Super User is a question and answer site for computer enthusiasts and power users. Join them; it only takes a minute:

Sign up
Here's how it works:
  1. Anybody can ask a question
  2. Anybody can answer
  3. The best answers are voted up and rise to the top

I don't know whether it's a feature or bug,but it's really annoying me.

When a specific file is already opened(tabnew) ,I just want to switch to that tab.

Is there a workaround?

share|improve this question


:tab drop filename

Source: Edit a file or jump to it if already open

share|improve this answer
This can only delete a specific duplicate one,I want vim to deny load another tab of the same file automatically... – new_perl Jul 15 '11 at 4:32

The only way I know to accomplish this with tabs is to write a function to search for a file open within another tab and if so switch to the tab otherwise do a tab new command. Then instead of calling tabnew you would call your function. These kind of solutions always feel hackish to me though.

I believe the main thing here is that vim's tabs aren't the same as other editors' tabs. They are not meant to manage this one to one relationship of one file one tab. Tabs in vim are more of, for the lack of a better word, "viewports". Allowing you to have different sets of windows viewing the various open buffers you have.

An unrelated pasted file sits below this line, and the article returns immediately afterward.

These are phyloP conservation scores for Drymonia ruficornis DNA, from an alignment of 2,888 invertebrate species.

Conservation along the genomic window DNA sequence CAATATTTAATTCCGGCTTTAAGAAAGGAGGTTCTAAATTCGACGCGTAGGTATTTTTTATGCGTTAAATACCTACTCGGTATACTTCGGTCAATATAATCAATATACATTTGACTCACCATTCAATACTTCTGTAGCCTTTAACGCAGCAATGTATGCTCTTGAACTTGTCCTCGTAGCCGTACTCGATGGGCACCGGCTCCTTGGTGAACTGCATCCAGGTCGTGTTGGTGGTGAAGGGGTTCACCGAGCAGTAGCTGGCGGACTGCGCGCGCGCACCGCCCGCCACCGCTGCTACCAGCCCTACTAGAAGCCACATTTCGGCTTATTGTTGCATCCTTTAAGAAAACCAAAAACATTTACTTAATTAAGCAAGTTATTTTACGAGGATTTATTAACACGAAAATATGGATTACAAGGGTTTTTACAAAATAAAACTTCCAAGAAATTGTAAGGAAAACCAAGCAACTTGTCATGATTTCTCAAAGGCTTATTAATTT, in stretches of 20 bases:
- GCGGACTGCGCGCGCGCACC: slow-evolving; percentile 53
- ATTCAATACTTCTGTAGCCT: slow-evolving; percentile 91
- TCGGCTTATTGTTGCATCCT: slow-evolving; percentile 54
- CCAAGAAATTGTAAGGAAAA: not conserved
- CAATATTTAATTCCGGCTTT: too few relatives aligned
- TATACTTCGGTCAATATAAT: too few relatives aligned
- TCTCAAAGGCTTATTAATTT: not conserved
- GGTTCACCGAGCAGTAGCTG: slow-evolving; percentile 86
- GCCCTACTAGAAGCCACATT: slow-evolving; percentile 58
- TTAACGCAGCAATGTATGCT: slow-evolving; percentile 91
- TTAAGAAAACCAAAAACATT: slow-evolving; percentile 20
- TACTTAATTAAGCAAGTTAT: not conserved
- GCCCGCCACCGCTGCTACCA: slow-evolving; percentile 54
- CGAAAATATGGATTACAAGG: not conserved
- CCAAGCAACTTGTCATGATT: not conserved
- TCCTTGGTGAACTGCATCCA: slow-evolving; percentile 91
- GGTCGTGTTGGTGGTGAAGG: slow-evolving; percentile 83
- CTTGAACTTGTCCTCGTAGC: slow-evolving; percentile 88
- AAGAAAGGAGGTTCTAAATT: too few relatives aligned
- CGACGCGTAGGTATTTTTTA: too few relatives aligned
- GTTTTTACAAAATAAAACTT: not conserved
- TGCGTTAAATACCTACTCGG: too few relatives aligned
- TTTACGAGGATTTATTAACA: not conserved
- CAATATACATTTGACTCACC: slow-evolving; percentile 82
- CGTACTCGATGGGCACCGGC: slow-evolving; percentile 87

If you really want the idea of one tab per file you might try not using the 'tab' feature of vim and look into simply editing the files in the original fashion with :edit and using the buffers commands such as :bn :bp :ls :bfirst :blast. In addition the plugin MiniBufExplorer will give you a tabbed representation for the buffers. From my experience this model tends to better represent what users are expecting from multi file editing.

If you still want to use the tabs let me know and I can probably whip up a short example function that will do something close to what you want.

If you give the buffers method a try I recommend binding either C-n/C-p or C-/C- to the :bn/:bp commands since they are used so often.

share|improve this answer

You must log in to answer this question.

Not the answer you're looking for? Browse other questions tagged .